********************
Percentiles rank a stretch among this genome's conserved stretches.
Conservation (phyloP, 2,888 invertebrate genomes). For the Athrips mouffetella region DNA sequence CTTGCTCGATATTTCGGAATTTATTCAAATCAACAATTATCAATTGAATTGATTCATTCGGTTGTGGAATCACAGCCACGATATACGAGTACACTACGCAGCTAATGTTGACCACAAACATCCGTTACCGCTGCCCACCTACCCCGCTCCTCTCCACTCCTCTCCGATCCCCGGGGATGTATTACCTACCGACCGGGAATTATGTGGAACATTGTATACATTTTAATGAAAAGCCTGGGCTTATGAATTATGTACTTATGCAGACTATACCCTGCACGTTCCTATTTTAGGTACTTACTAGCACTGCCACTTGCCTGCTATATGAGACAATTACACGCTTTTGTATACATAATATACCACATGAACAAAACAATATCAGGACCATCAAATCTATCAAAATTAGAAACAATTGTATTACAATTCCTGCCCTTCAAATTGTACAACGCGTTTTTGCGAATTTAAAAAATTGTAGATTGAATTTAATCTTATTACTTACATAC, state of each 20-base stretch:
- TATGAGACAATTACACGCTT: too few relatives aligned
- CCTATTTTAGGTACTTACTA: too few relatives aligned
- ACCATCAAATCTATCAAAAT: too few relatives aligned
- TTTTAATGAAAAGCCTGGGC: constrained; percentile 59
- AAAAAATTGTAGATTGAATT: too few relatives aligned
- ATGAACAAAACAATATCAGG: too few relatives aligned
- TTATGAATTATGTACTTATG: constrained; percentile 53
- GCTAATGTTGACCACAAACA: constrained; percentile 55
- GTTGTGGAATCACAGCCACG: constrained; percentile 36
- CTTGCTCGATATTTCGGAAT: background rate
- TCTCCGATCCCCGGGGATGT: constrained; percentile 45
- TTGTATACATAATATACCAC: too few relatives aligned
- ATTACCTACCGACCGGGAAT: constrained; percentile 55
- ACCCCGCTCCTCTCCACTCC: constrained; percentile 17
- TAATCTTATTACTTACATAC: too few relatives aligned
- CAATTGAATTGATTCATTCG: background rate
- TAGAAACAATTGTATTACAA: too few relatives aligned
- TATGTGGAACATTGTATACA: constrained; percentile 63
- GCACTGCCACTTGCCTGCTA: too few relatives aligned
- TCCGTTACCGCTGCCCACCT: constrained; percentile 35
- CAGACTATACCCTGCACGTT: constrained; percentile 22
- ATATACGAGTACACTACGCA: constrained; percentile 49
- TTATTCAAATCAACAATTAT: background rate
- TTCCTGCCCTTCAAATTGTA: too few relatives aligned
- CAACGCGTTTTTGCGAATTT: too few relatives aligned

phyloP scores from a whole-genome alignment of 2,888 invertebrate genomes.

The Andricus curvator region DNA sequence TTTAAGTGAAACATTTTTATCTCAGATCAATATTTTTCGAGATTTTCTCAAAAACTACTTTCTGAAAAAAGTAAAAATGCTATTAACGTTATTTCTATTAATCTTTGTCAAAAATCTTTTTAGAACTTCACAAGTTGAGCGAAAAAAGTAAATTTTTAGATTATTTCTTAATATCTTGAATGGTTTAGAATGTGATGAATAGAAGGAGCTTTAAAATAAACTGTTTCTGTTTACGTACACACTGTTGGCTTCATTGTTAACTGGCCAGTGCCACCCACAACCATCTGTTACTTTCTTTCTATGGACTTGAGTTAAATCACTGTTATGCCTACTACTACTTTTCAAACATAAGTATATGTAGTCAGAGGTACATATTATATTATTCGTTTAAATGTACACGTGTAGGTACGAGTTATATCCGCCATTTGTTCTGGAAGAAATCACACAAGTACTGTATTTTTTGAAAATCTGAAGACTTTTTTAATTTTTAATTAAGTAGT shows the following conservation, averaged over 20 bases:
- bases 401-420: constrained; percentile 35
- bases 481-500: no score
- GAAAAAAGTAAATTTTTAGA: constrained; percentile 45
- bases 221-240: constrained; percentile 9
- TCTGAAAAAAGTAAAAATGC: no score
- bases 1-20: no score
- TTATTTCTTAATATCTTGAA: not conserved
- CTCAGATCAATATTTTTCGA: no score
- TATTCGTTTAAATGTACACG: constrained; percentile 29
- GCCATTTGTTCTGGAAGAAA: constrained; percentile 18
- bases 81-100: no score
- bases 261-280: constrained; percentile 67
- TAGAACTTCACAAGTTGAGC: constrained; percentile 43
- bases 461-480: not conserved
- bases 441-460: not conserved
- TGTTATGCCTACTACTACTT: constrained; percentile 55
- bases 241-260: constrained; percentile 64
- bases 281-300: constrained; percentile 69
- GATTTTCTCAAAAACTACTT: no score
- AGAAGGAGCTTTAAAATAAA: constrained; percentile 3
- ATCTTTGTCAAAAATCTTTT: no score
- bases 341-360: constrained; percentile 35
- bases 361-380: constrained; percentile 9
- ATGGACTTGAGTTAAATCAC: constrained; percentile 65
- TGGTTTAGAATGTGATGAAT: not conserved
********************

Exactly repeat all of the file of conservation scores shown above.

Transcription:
Percentiles rank a stretch among this genome's conserved stretches.
Conservation (phyloP, 2,888 invertebrate genomes). For the Athrips mouffetella region DNA sequence CTTGCTCGATATTTCGGAATTTATTCAAATCAACAATTATCAATTGAATTGATTCATTCGGTTGTGGAATCACAGCCACGATATACGAGTACACTACGCAGCTAATGTTGACCACAAACATCCGTTACCGCTGCCCACCTACCCCGCTCCTCTCCACTCCTCTCCGATCCCCGGGGATGTATTACCTACCGACCGGGAATTATGTGGAACATTGTATACATTTTAATGAAAAGCCTGGGCTTATGAATTATGTACTTATGCAGACTATACCCTGCACGTTCCTATTTTAGGTACTTACTAGCACTGCCACTTGCCTGCTATATGAGACAATTACACGCTTTTGTATACATAATATACCACATGAACAAAACAATATCAGGACCATCAAATCTATCAAAATTAGAAACAATTGTATTACAATTCCTGCCCTTCAAATTGTACAACGCGTTTTTGCGAATTTAAAAAATTGTAGATTGAATTTAATCTTATTACTTACATAC, state of each 20-base stretch:
- TATGAGACAATTACACGCTT: too few relatives aligned
- CCTATTTTAGGTACTTACTA: too few relatives aligned
- ACCATCAAATCTATCAAAAT: too few relatives aligned
- TTTTAATGAAAAGCCTGGGC: constrained; percentile 59
- AAAAAATTGTAGATTGAATT: too few relatives aligned
- ATGAACAAAACAATATCAGG: too few relatives aligned
- TTATGAATTATGTACTTATG: constrained; percentile 53
- GCTAATGTTGACCACAAACA: constrained; percentile 55
- GTTGTGGAATCACAGCCACG: constrained; percentile 36
- CTTGCTCGATATTTCGGAAT: background rate
- TCTCCGATCCCCGGGGATGT: constrained; percentile 45
- TTGTATACATAATATACCAC: too few relatives aligned
- ATTACCTACCGACCGGGAAT: constrained; percentile 55
- ACCCCGCTCCTCTCCACTCC: constrained; percentile 17
- TAATCTTATTACTTACATAC: too few relatives aligned
- CAATTGAATTGATTCATTCG: background rate
- TAGAAACAATTGTATTACAA: too few relatives aligned
- TATGTGGAACATTGTATACA: constrained; percentile 63
- GCACTGCCACTTGCCTGCTA: too few relatives aligned
- TCCGTTACCGCTGCCCACCT: constrained; percentile 35
- CAGACTATACCCTGCACGTT: constrained; percentile 22
- ATATACGAGTACACTACGCA: constrained; percentile 49
- TTATTCAAATCAACAATTAT: background rate
- TTCCTGCCCTTCAAATTGTA: too few relatives aligned
- CAACGCGTTTTTGCGAATTT: too few relatives aligned

phyloP scores from a whole-genome alignment of 2,888 invertebrate genomes.

The Andricus curvator region DNA sequence TTTAAGTGAAACATTTTTATCTCAGATCAATATTTTTCGAGATTTTCTCAAAAACTACTTTCTGAAAAAAGTAAAAATGCTATTAACGTTATTTCTATTAATCTTTGTCAAAAATCTTTTTAGAACTTCACAAGTTGAGCGAAAAAAGTAAATTTTTAGATTATTTCTTAATATCTTGAATGGTTTAGAATGTGATGAATAGAAGGAGCTTTAAAATAAACTGTTTCTGTTTACGTACACACTGTTGGCTTCATTGTTAACTGGCCAGTGCCACCCACAACCATCTGTTACTTTCTTTCTATGGACTTGAGTTAAATCACTGTTATGCCTACTACTACTTTTCAAACATAAGTATATGTAGTCAGAGGTACATATTATATTATTCGTTTAAATGTACACGTGTAGGTACGAGTTATATCCGCCATTTGTTCTGGAAGAAATCACACAAGTACTGTATTTTTTGAAAATCTGAAGACTTTTTTAATTTTTAATTAAGTAGT shows the following conservation, averaged over 20 bases:
- bases 401-420: constrained; percentile 35
- bases 481-500: no score
- GAAAAAAGTAAATTTTTAGA: constrained; percentile 45
- bases 221-240: constrained; percentile 9
- TCTGAAAAAAGTAAAAATGC: no score
- bases 1-20: no score
- TTATTTCTTAATATCTTGAA: not conserved
- CTCAGATCAATATTTTTCGA: no score
- TATTCGTTTAAATGTACACG: constrained; percentile 29
- GCCATTTGTTCTGGAAGAAA: constrained; percentile 18
- bases 81-100: no score
- bases 261-280: constrained; percentile 67
- TAGAACTTCACAAGTTGAGC: constrained; percentile 43
- bases 461-480: not conserved
- bases 441-460: not conserved
- TGTTATGCCTACTACTACTT: constrained; percentile 55
- bases 241-260: constrained; percentile 64
- bases 281-300: constrained; percentile 69
- GATTTTCTCAAAAACTACTT: no score
- AGAAGGAGCTTTAAAATAAA: constrained; percentile 3
- ATCTTTGTCAAAAATCTTTT: no score
- bases 341-360: constrained; percentile 35
- bases 361-380: constrained; percentile 9
- ATGGACTTGAGTTAAATCAC: constrained; percentile 65
- TGGTTTAGAATGTGATGAAT: not conserved